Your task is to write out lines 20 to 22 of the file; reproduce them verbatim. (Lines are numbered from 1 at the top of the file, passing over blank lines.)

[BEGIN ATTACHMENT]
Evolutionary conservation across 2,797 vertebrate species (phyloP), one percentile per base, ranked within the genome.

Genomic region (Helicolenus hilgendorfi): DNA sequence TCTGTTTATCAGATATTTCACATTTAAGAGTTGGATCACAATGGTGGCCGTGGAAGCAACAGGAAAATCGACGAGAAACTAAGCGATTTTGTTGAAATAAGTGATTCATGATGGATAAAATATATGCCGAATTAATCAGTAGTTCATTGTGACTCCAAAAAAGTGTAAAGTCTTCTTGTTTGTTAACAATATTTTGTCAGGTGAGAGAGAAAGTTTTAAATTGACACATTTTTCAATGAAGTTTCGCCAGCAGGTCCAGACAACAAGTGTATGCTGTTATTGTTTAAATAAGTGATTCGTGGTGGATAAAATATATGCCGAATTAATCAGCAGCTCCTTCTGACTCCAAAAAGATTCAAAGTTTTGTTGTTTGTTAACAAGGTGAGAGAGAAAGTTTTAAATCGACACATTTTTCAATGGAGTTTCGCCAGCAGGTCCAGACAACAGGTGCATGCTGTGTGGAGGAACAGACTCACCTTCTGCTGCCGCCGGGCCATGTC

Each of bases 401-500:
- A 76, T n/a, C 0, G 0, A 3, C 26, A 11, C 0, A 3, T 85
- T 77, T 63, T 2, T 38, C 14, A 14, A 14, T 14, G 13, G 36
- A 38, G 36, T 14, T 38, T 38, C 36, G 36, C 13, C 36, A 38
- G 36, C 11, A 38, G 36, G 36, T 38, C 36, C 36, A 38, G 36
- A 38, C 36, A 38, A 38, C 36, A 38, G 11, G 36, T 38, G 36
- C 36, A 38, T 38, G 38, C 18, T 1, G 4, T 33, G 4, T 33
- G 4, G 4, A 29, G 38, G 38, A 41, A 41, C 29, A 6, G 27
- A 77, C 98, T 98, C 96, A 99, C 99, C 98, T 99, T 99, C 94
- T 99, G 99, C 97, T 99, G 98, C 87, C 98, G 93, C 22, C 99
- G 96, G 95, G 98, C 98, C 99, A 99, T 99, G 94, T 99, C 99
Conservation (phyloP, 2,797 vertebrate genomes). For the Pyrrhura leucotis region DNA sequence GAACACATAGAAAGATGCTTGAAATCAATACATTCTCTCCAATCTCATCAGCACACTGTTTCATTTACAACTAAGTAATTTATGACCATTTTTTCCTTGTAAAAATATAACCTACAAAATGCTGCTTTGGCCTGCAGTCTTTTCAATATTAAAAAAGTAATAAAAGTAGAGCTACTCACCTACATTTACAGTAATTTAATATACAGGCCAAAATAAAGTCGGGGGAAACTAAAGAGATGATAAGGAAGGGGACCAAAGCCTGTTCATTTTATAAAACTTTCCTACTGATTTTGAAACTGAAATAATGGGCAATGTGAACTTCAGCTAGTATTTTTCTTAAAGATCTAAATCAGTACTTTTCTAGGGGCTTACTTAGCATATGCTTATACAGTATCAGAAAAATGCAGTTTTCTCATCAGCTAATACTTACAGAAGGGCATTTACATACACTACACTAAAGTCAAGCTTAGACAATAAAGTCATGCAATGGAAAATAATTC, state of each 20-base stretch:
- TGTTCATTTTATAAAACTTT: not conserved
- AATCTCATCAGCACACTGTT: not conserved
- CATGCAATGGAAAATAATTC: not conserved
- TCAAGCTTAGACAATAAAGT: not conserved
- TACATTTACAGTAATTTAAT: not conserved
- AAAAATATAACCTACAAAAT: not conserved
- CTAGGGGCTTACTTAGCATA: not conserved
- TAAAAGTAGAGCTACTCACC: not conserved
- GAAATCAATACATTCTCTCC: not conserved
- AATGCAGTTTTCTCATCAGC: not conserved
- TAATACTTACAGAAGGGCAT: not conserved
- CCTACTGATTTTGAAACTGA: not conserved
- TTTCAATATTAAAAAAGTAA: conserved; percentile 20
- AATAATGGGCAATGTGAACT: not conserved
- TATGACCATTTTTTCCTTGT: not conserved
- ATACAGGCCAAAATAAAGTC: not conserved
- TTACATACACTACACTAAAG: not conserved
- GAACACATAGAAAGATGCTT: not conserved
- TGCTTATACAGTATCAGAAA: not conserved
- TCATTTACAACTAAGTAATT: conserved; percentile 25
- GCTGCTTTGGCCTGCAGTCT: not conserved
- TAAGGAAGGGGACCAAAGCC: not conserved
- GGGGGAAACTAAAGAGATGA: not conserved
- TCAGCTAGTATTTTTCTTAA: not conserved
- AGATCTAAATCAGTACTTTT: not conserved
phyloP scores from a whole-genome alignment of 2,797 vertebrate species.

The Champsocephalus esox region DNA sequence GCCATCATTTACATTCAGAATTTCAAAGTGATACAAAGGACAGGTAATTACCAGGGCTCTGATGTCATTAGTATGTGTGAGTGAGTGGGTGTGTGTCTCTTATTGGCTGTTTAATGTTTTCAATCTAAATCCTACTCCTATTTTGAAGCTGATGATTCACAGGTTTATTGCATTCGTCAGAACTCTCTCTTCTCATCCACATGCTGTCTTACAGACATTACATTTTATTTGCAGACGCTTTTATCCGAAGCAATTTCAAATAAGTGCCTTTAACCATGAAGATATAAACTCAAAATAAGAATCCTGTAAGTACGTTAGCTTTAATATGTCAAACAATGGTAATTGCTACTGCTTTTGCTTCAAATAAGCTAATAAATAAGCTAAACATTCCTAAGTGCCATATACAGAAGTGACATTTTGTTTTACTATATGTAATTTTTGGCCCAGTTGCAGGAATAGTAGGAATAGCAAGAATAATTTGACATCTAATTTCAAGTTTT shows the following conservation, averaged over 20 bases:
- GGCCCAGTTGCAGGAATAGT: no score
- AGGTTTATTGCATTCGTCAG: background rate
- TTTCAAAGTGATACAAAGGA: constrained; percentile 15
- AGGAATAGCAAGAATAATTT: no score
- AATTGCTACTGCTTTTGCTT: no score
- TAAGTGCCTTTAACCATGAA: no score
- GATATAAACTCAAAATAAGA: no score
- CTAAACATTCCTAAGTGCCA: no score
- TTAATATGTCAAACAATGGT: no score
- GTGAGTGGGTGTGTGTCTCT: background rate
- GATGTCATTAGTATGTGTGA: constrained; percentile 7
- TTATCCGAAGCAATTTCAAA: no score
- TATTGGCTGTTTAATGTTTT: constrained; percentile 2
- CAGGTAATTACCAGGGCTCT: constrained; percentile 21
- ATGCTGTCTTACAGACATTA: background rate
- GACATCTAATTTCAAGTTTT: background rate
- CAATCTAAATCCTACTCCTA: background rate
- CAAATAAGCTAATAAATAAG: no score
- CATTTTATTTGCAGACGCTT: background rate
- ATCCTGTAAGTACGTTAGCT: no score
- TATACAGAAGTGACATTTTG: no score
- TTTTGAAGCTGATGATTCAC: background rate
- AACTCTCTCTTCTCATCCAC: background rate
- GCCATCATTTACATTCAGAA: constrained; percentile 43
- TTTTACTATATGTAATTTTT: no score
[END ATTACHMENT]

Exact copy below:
- AAAAATATAACCTACAAAAT: not conserved
- CTAGGGGCTTACTTAGCATA: not conserved
- TAAAAGTAGAGCTACTCACC: not conserved